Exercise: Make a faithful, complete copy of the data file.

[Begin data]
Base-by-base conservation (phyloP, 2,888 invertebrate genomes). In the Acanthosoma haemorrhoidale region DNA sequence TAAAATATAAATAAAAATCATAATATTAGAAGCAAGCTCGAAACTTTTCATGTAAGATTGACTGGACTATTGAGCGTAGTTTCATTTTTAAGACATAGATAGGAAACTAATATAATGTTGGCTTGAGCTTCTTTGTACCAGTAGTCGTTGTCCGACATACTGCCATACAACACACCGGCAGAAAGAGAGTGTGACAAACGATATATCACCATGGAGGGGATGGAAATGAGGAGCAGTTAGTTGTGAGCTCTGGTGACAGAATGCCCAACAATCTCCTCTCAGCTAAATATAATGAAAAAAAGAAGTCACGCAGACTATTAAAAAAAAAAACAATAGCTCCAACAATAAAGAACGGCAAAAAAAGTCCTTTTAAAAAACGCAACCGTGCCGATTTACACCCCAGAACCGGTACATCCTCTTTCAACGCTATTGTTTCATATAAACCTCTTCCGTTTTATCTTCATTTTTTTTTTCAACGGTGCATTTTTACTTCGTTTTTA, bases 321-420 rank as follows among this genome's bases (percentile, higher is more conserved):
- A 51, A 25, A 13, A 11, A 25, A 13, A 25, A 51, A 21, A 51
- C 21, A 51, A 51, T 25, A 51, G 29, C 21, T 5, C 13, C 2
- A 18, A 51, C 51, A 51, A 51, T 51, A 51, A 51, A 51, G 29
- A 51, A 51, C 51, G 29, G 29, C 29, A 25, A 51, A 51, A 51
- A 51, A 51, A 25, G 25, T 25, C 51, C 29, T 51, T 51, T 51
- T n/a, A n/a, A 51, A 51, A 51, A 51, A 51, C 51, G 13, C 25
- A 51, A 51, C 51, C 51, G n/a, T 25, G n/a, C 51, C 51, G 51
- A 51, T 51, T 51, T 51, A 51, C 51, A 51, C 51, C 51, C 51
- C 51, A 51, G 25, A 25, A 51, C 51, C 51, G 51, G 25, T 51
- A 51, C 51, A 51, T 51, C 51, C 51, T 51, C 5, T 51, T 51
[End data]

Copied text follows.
Base-by-base conservation (phyloP, 2,888 invertebrate genomes). In the Acanthosoma haemorrhoidale region DNA sequence TAAAATATAAATAAAAATCATAATATTAGAAGCAAGCTCGAAACTTTTCATGTAAGATTGACTGGACTATTGAGCGTAGTTTCATTTTTAAGACATAGATAGGAAACTAATATAATGTTGGCTTGAGCTTCTTTGTACCAGTAGTCGTTGTCCGACATACTGCCATACAACACACCGGCAGAAAGAGAGTGTGACAAACGATATATCACCATGGAGGGGATGGAAATGAGGAGCAGTTAGTTGTGAGCTCTGGTGACAGAATGCCCAACAATCTCCTCTCAGCTAAATATAATGAAAAAAAGAAGTCACGCAGACTATTAAAAAAAAAAACAATAGCTCCAACAATAAAGAACGGCAAAAAAAGTCCTTTTAAAAAACGCAACCGTGCCGATTTACACCCCAGAACCGGTACATCCTCTTTCAACGCTATTGTTTCATATAAACCTCTTCCGTTTTATCTTCATTTTTTTTTTCAACGGTGCATTTTTACTTCGTTTTTA, bases 321-420 rank as follows among this genome's bases (percentile, higher is more conserved):
- A 51, A 25, A 13, A 11, A 25, A 13, A 25, A 51, A 21, A 51
- C 21, A 51, A 51, T 25, A 51, G 29, C 21, T 5, C 13, C 2
- A 18, A 51, C 51, A 51, A 51, T 51, A 51, A 51, A 51, G 29
- A 51, A 51, C 51, G 29, G 29, C 29, A 25, A 51, A 51, A 51
- A 51, A 51, A 25, G 25, T 25, C 51, C 29, T 51, T 51, T 51
- T n/a, A n/a, A 51, A 51, A 51, A 51, A 51, C 51, G 13, C 25
- A 51, A 51, C 51, C 51, G n/a, T 25, G n/a, C 51, C 51, G 51
- A 51, T 51, T 51, T 51, A 51, C 51, A 51, C 51, C 51, C 51
- C 51, A 51, G 25, A 25, A 51, C 51, C 51, G 51, G 25, T 51
- A 51, C 51, A 51, T 51, C 51, C 51, T 51, C 5, T 51, T 51